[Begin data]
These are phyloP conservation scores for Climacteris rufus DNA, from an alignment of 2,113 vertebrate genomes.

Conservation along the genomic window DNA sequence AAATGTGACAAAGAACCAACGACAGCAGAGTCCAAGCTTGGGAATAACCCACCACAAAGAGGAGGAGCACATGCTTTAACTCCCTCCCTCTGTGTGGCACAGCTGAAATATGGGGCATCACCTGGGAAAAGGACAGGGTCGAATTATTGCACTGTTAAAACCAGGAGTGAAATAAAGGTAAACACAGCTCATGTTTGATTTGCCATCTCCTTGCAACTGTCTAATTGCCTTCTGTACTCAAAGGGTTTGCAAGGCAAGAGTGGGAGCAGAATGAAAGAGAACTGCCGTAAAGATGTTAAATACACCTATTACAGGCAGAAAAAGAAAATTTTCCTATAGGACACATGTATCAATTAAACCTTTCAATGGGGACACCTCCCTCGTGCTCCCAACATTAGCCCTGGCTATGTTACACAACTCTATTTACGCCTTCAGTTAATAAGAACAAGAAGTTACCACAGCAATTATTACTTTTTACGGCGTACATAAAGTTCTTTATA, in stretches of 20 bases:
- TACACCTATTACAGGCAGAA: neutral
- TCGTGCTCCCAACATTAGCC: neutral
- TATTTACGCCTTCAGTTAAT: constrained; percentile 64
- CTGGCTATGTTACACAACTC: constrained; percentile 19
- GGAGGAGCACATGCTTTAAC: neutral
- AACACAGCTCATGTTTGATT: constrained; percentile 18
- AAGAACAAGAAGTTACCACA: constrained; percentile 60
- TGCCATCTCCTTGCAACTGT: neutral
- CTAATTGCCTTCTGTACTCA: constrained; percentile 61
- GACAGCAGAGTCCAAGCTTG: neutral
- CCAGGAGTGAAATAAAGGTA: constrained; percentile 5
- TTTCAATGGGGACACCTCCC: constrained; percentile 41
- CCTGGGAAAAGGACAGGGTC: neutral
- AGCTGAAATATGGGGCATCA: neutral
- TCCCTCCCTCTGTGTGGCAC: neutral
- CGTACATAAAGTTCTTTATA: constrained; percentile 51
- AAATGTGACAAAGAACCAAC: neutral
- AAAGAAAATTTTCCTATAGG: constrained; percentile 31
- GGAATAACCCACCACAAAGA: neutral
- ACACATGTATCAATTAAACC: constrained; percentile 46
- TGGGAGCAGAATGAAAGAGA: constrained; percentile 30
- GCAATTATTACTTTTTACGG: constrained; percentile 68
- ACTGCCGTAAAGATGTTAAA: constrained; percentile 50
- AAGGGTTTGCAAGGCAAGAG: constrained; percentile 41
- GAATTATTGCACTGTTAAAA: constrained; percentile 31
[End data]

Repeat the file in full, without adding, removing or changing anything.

These are phyloP conservation scores for Climacteris rufus DNA, from an alignment of 2,113 vertebrate genomes.

Conservation along the genomic window DNA sequence AAATGTGACAAAGAACCAACGACAGCAGAGTCCAAGCTTGGGAATAACCCACCACAAAGAGGAGGAGCACATGCTTTAACTCCCTCCCTCTGTGTGGCACAGCTGAAATATGGGGCATCACCTGGGAAAAGGACAGGGTCGAATTATTGCACTGTTAAAACCAGGAGTGAAATAAAGGTAAACACAGCTCATGTTTGATTTGCCATCTCCTTGCAACTGTCTAATTGCCTTCTGTACTCAAAGGGTTTGCAAGGCAAGAGTGGGAGCAGAATGAAAGAGAACTGCCGTAAAGATGTTAAATACACCTATTACAGGCAGAAAAAGAAAATTTTCCTATAGGACACATGTATCAATTAAACCTTTCAATGGGGACACCTCCCTCGTGCTCCCAACATTAGCCCTGGCTATGTTACACAACTCTATTTACGCCTTCAGTTAATAAGAACAAGAAGTTACCACAGCAATTATTACTTTTTACGGCGTACATAAAGTTCTTTATA, in stretches of 20 bases:
- TACACCTATTACAGGCAGAA: neutral
- TCGTGCTCCCAACATTAGCC: neutral
- TATTTACGCCTTCAGTTAAT: constrained; percentile 64
- CTGGCTATGTTACACAACTC: constrained; percentile 19
- GGAGGAGCACATGCTTTAAC: neutral
- AACACAGCTCATGTTTGATT: constrained; percentile 18
- AAGAACAAGAAGTTACCACA: constrained; percentile 60
- TGCCATCTCCTTGCAACTGT: neutral
- CTAATTGCCTTCTGTACTCA: constrained; percentile 61
- GACAGCAGAGTCCAAGCTTG: neutral
- CCAGGAGTGAAATAAAGGTA: constrained; percentile 5
- TTTCAATGGGGACACCTCCC: constrained; percentile 41
- CCTGGGAAAAGGACAGGGTC: neutral
- AGCTGAAATATGGGGCATCA: neutral
- TCCCTCCCTCTGTGTGGCAC: neutral
- CGTACATAAAGTTCTTTATA: constrained; percentile 51
- AAATGTGACAAAGAACCAAC: neutral
- AAAGAAAATTTTCCTATAGG: constrained; percentile 31
- GGAATAACCCACCACAAAGA: neutral
- ACACATGTATCAATTAAACC: constrained; percentile 46
- TGGGAGCAGAATGAAAGAGA: constrained; percentile 30
- GCAATTATTACTTTTTACGG: constrained; percentile 68
- ACTGCCGTAAAGATGTTAAA: constrained; percentile 50
- AAGGGTTTGCAAGGCAAGAG: constrained; percentile 41
- GAATTATTGCACTGTTAAAA: constrained; percentile 31